Not-for-profit hospital operating margins would drop by roughly 29%, on average, should Medicare reimbursement decline by 2%, according to projections by Fitch Ratings.
Medicare cuts would sock not-for-profits: Fitch
The rating agency analyzed revenue from public and private insurers for 290 tax-exempt hospitals with credit ratings from Fitch. Analysts then projected the change in revenue and operating margin for Medicare cuts that ranged from 1% to 5%.
The average 2010 operating margin for hospitals rated by Fitch was 2.6%. On average, operating margins would drop to 1.8% should Congress fail to approve an alternative to automatic deficit-reduction cuts that could curb Medicare spending on hospitals by as much as 2%. The Joint Select Commission on Deficit Reduction has until Thanksgiving to propose an alternative for Congress to consider.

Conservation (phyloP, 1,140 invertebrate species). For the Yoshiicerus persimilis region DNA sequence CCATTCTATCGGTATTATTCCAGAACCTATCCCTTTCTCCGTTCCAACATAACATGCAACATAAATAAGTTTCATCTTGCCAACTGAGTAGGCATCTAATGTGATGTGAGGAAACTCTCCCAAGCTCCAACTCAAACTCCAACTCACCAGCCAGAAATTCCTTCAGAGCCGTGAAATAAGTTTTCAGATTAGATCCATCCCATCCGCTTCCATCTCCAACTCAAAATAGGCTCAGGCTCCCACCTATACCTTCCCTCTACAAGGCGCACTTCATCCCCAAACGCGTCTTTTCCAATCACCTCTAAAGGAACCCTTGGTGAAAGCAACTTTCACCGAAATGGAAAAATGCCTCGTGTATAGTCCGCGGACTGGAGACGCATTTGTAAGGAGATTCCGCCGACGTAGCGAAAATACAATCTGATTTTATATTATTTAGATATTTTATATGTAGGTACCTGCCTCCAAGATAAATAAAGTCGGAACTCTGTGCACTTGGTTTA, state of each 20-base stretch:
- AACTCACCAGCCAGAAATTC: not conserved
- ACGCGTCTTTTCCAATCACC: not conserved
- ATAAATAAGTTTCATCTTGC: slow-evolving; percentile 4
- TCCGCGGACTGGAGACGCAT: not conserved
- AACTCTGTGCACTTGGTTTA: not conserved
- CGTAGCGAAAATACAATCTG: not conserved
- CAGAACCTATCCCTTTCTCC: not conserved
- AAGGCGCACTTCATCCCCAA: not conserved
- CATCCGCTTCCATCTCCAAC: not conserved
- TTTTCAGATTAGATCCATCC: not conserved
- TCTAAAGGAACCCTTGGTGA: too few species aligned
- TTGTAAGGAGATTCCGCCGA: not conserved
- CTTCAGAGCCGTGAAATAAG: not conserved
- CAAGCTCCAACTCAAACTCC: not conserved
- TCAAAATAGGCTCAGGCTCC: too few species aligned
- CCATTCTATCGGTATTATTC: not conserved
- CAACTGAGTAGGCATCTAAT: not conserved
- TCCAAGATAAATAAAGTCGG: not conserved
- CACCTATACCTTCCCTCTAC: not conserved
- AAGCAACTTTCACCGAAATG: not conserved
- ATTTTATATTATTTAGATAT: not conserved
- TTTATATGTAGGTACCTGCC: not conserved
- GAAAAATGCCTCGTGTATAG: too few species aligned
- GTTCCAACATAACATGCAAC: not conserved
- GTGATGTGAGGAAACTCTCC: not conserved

Fitch said projections did not factor in possible hospital expense cuts or other measures to offset lost Medicare revenue.
Hospitals with weaker credit ratings would be harder hit by Medicare reductions than those with higher credit ratings, the report said. Weaker hospitals rely on Medicare for a greater share of revenue. Medicare accounted for 43% of revenue for BB-rated hospitals compared with 33% among the strong AA-rated hospitals, according to the analysis. Stronger hospitals also often have larger, more diverse operations and greater leverage with insurers and vendors, the report said.
Hospitals rated BB would see operating margins decline to -1% should Medicare reimbursement drop 2%. That's compared with an average BB operating margin of -0.2% in 2010. Hospitals rated AA would see margins drop to 2.9% under projections compared with the AA average of 3.5% in 2010.
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